NEW YORK CITY - There are plenty of issues for us all to debate: politics, policy and sports. If you name the topic, both sides will argue.
But New Yorkers, whether old, young, liberal, or conservative can all agree the haze hovering over the Big Apple makes it feel rotten.
A view of the hazy city during bad air quality as smoke of Canadian wildfires brought in by wind. (Photo by Selcuk Acar/Anadolu Agency via Getty Images)
"It's crazy, it’s scary. I didn’t want to leave today," one shared.
"It looks like an apocalypse. I felt like I live in a war zone," another said.
People are more than open to talking to FOX 5 NY about the orange-tinted sky and the roasted fire smell that came with it.
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They’re also, for a change, open to talk with each other: perfect strangers about how strange this all is.
"I started walking from 59th Street, and I’ve been stopped and everybody’s talking about it," a local shared.
"On the elevator up and down the building like oh my God, what time did you get in, you see how fast did it turn? It’s rough and people complained they’re not feeling well," another added.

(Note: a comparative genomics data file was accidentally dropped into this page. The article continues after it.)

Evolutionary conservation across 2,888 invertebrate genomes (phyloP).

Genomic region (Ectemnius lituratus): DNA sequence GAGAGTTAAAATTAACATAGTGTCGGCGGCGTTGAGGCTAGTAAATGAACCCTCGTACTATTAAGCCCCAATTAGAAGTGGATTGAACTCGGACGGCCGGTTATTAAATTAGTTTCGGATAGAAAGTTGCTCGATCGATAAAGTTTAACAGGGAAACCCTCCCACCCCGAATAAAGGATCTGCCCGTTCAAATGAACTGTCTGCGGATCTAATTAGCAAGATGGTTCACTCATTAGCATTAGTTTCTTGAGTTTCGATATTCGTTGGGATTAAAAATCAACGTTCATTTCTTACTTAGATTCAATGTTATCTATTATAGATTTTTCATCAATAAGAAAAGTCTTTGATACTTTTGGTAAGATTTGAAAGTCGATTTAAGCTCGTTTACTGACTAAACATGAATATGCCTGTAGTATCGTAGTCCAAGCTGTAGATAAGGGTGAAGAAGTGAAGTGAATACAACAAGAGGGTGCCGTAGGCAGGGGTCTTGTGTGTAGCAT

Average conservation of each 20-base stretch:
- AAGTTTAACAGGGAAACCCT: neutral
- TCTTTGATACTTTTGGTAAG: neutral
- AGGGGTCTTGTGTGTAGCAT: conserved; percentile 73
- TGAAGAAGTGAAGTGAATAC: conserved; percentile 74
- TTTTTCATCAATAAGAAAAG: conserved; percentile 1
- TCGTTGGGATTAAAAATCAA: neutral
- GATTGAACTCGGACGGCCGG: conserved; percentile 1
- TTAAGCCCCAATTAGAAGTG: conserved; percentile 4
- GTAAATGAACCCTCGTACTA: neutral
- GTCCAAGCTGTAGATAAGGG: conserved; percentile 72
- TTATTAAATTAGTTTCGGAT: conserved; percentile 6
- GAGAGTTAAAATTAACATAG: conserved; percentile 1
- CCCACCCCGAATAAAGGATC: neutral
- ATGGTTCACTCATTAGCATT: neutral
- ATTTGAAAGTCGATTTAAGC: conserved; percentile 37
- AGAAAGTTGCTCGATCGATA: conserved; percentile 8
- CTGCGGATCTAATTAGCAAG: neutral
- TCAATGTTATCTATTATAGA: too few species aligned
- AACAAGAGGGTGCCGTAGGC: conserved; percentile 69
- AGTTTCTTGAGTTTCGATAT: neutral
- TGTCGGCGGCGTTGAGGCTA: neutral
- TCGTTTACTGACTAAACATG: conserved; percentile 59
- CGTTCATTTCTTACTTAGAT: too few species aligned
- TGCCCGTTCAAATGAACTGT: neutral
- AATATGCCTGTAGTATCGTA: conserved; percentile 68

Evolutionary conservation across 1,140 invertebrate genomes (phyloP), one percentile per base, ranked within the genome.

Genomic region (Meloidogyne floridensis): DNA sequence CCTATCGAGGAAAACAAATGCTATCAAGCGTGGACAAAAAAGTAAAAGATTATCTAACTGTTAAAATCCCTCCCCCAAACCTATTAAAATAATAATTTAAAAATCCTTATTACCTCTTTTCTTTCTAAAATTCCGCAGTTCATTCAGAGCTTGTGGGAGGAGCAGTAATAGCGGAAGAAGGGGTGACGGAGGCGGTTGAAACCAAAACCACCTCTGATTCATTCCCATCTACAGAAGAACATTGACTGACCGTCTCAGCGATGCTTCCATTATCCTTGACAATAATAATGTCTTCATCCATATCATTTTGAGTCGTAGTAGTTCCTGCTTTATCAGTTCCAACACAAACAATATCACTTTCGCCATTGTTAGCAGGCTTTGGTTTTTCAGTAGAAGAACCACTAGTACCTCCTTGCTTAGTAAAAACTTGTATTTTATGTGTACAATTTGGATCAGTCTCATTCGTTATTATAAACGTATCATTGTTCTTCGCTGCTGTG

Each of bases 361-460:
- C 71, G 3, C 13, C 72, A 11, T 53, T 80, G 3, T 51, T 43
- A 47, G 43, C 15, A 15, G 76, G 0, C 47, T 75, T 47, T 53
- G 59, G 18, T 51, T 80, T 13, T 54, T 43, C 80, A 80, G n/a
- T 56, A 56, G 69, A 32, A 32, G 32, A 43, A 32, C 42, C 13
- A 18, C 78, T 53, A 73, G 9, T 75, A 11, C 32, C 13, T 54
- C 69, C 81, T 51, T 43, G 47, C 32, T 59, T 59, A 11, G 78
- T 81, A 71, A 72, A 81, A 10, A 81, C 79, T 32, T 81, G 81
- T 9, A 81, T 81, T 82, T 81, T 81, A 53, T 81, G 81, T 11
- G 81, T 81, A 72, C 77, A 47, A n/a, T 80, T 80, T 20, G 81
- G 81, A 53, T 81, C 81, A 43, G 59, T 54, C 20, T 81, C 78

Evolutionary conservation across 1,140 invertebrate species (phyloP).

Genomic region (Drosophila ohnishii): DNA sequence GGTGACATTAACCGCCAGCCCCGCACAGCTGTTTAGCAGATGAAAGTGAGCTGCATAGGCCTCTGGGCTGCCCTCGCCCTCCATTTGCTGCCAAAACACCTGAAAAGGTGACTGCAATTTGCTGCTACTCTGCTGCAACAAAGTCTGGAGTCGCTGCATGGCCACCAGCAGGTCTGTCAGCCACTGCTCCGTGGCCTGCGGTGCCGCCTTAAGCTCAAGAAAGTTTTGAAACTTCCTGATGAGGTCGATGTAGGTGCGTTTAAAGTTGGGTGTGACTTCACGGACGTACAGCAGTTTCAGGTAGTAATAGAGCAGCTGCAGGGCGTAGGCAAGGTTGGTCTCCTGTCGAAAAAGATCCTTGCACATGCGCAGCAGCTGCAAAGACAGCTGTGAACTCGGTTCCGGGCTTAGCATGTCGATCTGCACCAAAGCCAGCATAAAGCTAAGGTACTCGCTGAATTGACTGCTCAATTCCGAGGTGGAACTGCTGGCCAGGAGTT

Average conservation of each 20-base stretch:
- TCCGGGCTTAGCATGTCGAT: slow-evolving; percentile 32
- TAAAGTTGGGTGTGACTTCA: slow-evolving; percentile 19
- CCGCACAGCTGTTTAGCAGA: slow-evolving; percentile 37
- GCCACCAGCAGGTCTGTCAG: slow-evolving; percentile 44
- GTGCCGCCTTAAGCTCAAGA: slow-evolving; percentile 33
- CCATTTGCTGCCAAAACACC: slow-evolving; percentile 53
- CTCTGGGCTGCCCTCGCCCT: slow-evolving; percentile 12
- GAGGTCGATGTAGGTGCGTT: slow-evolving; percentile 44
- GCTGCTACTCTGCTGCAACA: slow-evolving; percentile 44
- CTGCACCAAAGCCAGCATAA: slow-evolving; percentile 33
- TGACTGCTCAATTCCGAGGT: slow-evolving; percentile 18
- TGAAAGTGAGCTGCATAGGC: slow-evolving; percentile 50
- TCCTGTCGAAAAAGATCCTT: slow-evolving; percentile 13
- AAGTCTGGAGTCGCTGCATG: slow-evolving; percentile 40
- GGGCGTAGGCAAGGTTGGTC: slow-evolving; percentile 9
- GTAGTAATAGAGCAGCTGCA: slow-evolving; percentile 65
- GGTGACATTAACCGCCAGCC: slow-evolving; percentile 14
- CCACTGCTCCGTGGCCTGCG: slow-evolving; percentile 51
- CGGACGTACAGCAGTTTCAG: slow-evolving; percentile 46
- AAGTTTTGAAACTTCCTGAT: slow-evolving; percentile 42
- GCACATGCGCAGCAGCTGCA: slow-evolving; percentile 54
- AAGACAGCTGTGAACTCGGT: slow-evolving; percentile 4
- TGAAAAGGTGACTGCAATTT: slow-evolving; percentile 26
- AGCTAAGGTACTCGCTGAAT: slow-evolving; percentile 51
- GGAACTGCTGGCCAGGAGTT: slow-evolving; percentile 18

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"It’s kind of affecting me too, even though my windows are closed, and I’ve got an air system on," said clinical psychologist Dr. Jephtha Tausig.
She’s also sharing in the experience reminding us all of an inevitable commonplace mother nature has a way of putting us in.
"For some people, it may bring back some flashbacks possibly to 9/11. It could also for those that were really impacted by COVID, the fact that many people are wearing masks again, it can feel all too familiar and upsetting," she shared.
"It doesn’t matter your background. Doesn’t matter where in the city you live. All of us are going through this together, and we’re all equal in the face of this experience," she said.
Dr. Tausig said like hurricanes, the global pandemic and 9/11, the common experience reminds us of the limited amount of control we have.
"People feel that they understand one another’s experience because they’re having it too," she explained.
And at the same time raises a level of consideration for others more vulnerable to the elements we're able to face head-on, like those with asthma, pulmonary issues and heart conditions.
"It may be affecting them and their activities and potentially their functioning even more," she added.
Ultimately during the days of the haze, unlike the city’s air, one thing becomes a little more clear to see and that’s unity.
"I think it can reduce a sense of separateness, reduce a sense of difference and isolation. Everyone is experiencing what’s happening weather-wise, equally," Dr. Tausig concluded.